it holds of the initial state [x0] and that it is preserved on every iteration
-- in other words, that [I] is a _loop invariant_. The property is
parameterized by a "ghost variable" [i], which counts the number of iterations
performed. *)
Lemma foldlP T S f (s : seq T) x0 (I : nat -> S -> Prop) :
I 0%N x0 ->
(forall i x a, (i < size s)%N -> I i x -> I i.+1 (f x (nth a s i))) ->
I (size s) (foldl f x0 s).
(* begin hide *)
rewrite -[s]cat0s [in foldl _ _ _]/= -[0%N]/(size (Nil T)).
elim: s [::] x0=> [|a s2 IH] s1 x0; first by rewrite cats0.
rewrite -cat1s catA cats1 => x0P inv /=; apply: IH=> //.
have iP: (size s1 < size (rcons s1 a ++ s2))%N.
by rewrite size_cat size_rcons leq_addr.
move: (inv (size s1) _ a iP x0P).
by rewrite nth_cat size_rcons leqnn nth_rcons ltnn eqxx.
(* end hide *)
(** We complete the proof by instantiating [foldlP] with the [fulcrum_inv]
predicate below. This predicate ensures, among other things, that [best_i]
holds the fulcrum for the first [i] positions of the sequence [s]. Hence, when
the loop terminates, we know that [best_i] is the fulcrum for all of [s]. *)
Variant fulcrum_inv s i st : Prop :=
| FlucrumInv of
(st.(best_i) <= i)%N &
st.(curr_i) = i &
st.(best) = fv s st.(best_i) &
st.(curr) = fv s i &
(forall j, (j <= i)%N -> `|fv s st.(best_i)| <= `|fv s j|).
Lemma fulcrumP s : is_fulcrum s (fulcrum s).
rewrite /fulcrum; have ->: - foldl +%R 0 s = fv s 0.
by rewrite /fv big_geq // (foldl_idx [law of +%R]) (big_nth 0) add0r.
set st := foldl _ _ _; suff: fulcrum_inv s (size s) st.
case=> ???? iP j; rewrite [fv s j]fv_overflow; apply: iP.
exact: geq_minr.
apply: foldlP=> {st}; first by split=> //=; case.
move=> i [_ best_i _ _] a iP [/= bP -> -> -> inv].
rewrite (set_nth_default 0 a iP) {a}.
have e: fv s i.+1 = s`_i *+ 2 + fv s i.
by rewrite !fvE big_nat_recr //= [_ + s`_i]addrC mulrnDl addrA.
split=> //=; do 1?[by case: ifP; rewrite // -ltnS ltnW].
move=> j; case: ltngtP => // [j_i|->] _.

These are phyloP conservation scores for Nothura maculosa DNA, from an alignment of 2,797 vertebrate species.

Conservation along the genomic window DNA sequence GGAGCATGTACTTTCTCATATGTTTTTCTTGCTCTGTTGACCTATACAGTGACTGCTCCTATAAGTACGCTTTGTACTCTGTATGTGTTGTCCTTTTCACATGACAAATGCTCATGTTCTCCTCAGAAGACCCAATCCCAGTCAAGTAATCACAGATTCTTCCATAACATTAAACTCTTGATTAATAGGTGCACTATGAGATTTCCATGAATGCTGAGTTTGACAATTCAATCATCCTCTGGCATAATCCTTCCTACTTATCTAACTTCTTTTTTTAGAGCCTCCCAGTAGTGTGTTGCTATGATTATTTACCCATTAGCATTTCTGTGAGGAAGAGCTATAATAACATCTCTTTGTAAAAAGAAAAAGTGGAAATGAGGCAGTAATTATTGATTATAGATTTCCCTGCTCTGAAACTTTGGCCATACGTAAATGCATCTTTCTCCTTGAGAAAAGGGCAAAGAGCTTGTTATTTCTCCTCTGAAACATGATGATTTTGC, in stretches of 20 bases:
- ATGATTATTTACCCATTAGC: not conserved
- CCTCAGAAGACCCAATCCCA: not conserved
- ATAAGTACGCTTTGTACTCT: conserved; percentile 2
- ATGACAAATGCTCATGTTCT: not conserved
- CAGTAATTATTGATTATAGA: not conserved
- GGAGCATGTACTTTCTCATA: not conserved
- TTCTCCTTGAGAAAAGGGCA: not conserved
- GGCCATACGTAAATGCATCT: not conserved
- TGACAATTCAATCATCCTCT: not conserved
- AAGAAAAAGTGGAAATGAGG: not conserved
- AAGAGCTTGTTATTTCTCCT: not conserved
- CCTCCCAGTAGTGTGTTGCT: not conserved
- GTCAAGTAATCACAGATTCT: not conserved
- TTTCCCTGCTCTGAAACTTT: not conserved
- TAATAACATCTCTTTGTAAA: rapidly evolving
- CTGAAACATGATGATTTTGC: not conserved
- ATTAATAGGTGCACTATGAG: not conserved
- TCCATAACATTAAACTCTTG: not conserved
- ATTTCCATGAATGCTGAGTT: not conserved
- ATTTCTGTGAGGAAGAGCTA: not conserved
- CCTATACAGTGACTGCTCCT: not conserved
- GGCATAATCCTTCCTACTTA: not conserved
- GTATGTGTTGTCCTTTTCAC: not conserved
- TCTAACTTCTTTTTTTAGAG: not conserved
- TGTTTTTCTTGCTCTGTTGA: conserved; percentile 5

case: ifP=> [|_]; last exact: inv.
rewrite -e => /Order.POrderTheory.ltW {}iP.
apply: Order.POrderTheory.le_trans iP _; exact: inv.
by case: Order.TotalTheory.leP => //; rewrite -e.
(* begin hide *)
End Fulcrum.
(* end hide *)
(** ** Conclusion
So, is functional really better than imperative for verification? Though I am a
fan of functional languages, I will not attempt to offer a definitive answer.
It is true that simple programs such as [left_pad] are often as good (or better)
than their specifications, but some of those would be inefficient in practice,
and fast implementations such as [fulcrum] might be tricky to verify.
As mentioned in Hillel's post, the main issue when verifying imperative code is
aliasing: we must argue that every call preserves the assumptions made in other
parts of the code, something that comes for free with functional programming.
However, if a program only modifies local state (like the Dafny solutions did),
reasoning about this kind of interference becomes much more manageable.
Of course, nothing prevents us from combining the benefits of functional and
imperative programming. We can implement an efficient algorithm using mutable
state and verify it against a specification that mixes logic and pure functions.
Indeed, that is the strategy followed by the Dafny solution, and many frameworks
for verifying imperative code only allow pure functions in specifications.
Moreover, it is possible to define imperative languages within Coq and use the
logic to verify programs in this language; this is the essence of frameworks
such as #<a href="">VST</a># or #<a
href="">Iris</a>#. *)